The Pillars of Lent

Ash Wednesday is this week, marking the beginning of the holy season of Lent.

One of the reasons we enter into this season each year is that we are in constant need of spiritual renewal. I’ve written before about how Lent is “spiritual bootcamp.” Christ showed us the way to enter into this season through His own 40 days in the desert. And through that, we can see how we are to live out this season through the 3 Pillars of Lent:

Fasting, Prayer, and Almsgiving.

Lent is a time of sacrifice. Most of us remember being children and giving up chocolate. But as we get older, we come to understand that this deprivation has a point. In fasting, we strengthen our wills against our own desires. If our wills are weak, we are more prone to sinful temptations. The more we can assert our will over our wants, we can are more armed when temptations come our way. Fasting also empties us of so many of the things we do not need. St. Francis had the insight that if we could be satisified with very little in this world, we could focus our satisfactions in the Divine.

One of the things I’ve noticed in my life, I find that things like YouTube and social media take up a good portion of my free time. This is time I could be using on my daily duties or (more importantly) on God. This Lent I will be fasting from these types of things. In order to be filled with God, I must now empty myself of the noise that distracts me. In the desert, Christ emptied Himself of his bodily desires so that He could focus everything He was on being satisified by His Father.

Lent is also a time for our prayer life to deepen and mature. A mistake that many people make is to think that more prayer is the same as better prayer. To be sure, many of us need more prayer in our lives. But filling the minutes with prayer only the beginning. Praying for an hour a day would be nice. But God is not impressed simply because of the quantity of prayer, but the quality. Remember His words, “And when you pray, do not keep on babbling like pagans, for they think they will be heard because of their many words.” (Matt 6:7).

I want to be clear that I am not discouraging you from bringing prayer more prominently into your life. You have my full support if you are planning on adding the rosary, adoration, or novenas to your Lenten prayer program. All I am saying is that this is the beginning, not the end. By adding more, the goal is to grow closer in relationship to the Lord. By filling our lives with God in prayer, we may be increasing the chance of that meeting with Him. But if all we’ve done is marked off time with Him, then we have not gone deep enough.

Finally, we have almsgiving. The Bible constantly reminds us of the spiritual benefit of giving to the poor. Jesus even says “Give for alms those things which are within; and behold, everything is clean for you.” (Luke 11:41). Giving alms during this time does two things:

First, it helps us act in love towards the needs of our brothers and sisters. God blesses us with material possessions so that we can use these blessings to help our families but also to help the less-fortunate. The letter to James reminds us that while our prayers are essential, we must act to meet the material needs of others. “Suppose a brother or a sister is without clothes and daily food. If one of you says to them, ‘Go in peace; keep warm and well fed,’ but does nothing about their physical needs, what good is it?” (James 2: 15-16). Giving alms helps manifest that love in our hearts into a material reality.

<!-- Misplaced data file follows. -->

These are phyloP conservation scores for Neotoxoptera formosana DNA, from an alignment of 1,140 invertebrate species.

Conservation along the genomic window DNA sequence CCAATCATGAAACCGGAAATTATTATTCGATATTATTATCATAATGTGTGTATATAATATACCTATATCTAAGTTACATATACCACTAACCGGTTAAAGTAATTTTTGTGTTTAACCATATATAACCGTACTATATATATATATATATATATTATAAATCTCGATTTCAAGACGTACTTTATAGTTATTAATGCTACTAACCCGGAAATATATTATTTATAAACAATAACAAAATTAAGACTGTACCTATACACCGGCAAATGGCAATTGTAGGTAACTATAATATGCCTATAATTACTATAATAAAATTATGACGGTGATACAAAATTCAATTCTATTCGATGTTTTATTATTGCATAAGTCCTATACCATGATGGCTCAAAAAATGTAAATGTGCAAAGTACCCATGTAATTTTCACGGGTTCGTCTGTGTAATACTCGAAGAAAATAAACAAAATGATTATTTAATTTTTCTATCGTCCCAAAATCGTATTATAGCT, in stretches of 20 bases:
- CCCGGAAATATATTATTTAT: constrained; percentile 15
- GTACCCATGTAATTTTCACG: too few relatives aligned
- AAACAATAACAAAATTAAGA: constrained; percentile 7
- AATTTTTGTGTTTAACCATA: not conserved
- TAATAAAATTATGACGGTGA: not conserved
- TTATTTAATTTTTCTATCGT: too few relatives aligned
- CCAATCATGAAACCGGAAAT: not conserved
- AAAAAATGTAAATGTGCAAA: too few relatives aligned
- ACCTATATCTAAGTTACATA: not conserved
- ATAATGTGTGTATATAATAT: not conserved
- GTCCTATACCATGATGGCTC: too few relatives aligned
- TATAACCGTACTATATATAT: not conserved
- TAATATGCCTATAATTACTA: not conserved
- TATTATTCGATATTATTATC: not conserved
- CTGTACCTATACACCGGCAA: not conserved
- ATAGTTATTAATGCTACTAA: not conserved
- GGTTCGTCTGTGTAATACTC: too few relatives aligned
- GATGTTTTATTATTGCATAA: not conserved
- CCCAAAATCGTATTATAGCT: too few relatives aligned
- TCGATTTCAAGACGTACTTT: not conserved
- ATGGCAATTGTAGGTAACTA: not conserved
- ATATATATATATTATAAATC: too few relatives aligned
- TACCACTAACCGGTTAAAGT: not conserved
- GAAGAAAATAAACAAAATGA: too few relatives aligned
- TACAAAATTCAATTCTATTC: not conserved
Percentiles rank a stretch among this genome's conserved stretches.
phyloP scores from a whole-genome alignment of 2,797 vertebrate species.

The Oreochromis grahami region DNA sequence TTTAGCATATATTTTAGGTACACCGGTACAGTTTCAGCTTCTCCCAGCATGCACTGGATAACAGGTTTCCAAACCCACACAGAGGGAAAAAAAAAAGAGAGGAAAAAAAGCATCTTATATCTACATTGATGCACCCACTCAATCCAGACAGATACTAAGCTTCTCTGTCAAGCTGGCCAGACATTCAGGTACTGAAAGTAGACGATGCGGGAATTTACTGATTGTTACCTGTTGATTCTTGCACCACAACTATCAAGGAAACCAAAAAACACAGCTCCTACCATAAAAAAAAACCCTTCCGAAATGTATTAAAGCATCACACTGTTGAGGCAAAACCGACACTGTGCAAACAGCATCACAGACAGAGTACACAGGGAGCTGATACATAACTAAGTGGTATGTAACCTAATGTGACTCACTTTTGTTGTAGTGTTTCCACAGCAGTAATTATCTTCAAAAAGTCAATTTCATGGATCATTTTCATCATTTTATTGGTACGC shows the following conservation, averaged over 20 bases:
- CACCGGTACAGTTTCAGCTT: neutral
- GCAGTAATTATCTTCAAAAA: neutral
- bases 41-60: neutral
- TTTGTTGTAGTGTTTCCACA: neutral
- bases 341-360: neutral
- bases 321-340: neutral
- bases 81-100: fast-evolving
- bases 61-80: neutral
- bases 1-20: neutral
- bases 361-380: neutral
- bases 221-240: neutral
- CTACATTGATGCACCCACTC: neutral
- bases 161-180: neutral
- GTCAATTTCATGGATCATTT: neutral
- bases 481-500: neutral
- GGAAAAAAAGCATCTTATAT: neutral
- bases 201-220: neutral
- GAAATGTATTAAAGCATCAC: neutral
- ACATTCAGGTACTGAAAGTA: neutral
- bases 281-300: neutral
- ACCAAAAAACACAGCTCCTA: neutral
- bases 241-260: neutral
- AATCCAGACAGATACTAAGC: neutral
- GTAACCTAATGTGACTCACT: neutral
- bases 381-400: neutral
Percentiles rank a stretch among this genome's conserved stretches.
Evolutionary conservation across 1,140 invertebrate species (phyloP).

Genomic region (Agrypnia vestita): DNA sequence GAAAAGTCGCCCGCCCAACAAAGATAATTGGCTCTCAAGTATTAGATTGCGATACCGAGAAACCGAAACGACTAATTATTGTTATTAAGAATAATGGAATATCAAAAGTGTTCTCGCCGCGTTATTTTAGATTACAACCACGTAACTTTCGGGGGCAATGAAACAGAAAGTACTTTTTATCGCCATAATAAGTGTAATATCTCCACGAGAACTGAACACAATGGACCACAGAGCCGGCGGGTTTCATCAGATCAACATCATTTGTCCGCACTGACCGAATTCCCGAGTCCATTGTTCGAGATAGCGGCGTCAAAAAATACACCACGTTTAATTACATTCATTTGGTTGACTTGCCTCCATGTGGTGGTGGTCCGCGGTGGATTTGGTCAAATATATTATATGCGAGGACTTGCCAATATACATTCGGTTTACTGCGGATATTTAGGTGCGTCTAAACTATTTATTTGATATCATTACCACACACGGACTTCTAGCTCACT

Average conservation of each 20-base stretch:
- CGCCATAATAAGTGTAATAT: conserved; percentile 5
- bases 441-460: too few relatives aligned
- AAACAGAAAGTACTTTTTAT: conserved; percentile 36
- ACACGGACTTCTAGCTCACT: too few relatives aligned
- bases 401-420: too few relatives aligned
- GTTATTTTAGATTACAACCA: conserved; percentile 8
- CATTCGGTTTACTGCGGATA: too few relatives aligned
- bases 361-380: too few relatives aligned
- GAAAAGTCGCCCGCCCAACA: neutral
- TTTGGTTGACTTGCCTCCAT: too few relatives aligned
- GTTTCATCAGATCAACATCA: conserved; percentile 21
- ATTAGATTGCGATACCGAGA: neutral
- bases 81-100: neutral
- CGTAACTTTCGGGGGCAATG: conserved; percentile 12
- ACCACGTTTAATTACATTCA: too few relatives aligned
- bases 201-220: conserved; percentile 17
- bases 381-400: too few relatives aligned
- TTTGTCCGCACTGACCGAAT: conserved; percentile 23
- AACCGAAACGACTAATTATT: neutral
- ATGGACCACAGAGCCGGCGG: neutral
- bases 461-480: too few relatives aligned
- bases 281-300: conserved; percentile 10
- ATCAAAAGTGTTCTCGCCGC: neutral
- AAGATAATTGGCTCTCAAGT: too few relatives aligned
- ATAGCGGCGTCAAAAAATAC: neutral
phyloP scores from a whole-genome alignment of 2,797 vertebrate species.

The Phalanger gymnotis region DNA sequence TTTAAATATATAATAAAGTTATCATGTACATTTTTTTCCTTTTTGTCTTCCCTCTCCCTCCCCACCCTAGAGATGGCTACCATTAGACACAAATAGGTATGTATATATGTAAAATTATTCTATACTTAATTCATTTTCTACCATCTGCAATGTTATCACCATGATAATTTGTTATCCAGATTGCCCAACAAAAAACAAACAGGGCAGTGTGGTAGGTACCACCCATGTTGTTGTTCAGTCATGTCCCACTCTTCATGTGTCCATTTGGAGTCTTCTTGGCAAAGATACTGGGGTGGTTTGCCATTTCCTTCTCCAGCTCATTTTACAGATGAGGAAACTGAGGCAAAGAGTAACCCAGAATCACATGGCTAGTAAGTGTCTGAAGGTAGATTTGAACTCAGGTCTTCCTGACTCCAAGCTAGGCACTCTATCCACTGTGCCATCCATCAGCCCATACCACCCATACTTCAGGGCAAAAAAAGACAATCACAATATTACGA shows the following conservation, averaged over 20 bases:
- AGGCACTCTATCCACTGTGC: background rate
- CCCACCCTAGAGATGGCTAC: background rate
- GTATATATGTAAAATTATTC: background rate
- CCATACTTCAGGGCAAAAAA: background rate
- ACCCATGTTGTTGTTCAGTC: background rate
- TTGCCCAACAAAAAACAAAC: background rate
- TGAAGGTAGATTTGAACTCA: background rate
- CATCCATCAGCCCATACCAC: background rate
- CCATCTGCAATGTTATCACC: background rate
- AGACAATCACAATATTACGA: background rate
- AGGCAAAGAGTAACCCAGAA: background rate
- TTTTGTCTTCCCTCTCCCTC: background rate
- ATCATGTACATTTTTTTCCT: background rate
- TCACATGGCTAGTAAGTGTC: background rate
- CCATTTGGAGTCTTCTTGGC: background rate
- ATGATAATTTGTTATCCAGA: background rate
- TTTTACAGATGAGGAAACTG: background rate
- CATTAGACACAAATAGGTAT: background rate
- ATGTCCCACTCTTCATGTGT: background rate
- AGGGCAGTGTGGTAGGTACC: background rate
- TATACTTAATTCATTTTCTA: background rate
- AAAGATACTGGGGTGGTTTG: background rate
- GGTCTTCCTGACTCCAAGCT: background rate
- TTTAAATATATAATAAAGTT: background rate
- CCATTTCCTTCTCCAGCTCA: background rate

Second, giving alms helps us to let go of this material world. Lent is a time for us to die to our selves. One of the reasons for this is to remind us about our own deaths. Lent is a time of Memento Mori, a time to remember death. This is not a mere morbidity, it is a focus on reality. Sirach 28:6 says “Remember death and decay, and cease from sin!” These are not simply to commands, but they are linked. If we remember that this life is ending, then we will focus on the next life. When we do that, it helps us to be generous with our material blessings.

These 3 Pillars of Lent are meant to transform us during this time. Let us use these 3 Pillars to raise us up closer to the Glory of God.

Copyright 2023, WL Grayson

W.L. Grayson

W.L. Grayson

I am a devoutly Catholic theology teacher who loves a popular culture that often, quite frankly, hates me. I grew up absorbing every movie, TV show, comic book, science fiction novel, etc. I could find. As of today I’ve watched over 2100 movies and tv shows. They take up a huge part of my life. I don’t know that this is a good thing, but it has given me a common vocabulary to draw from in order to illustrate whatever theological point I make in class. I’ve used American Pie the song to explain the Book of Revelation (I’ll post on this some time later) and American Pie the movie to help explain Eucharist (don’t ask). The point is that the popular culture is popular for a reason. It is woven into the fabric of our lives and imaginations, for good or ill. In this blog I will attempt to bring together the things of heaven with the things of earth. Of course this goal may be too lofty for someone like me.

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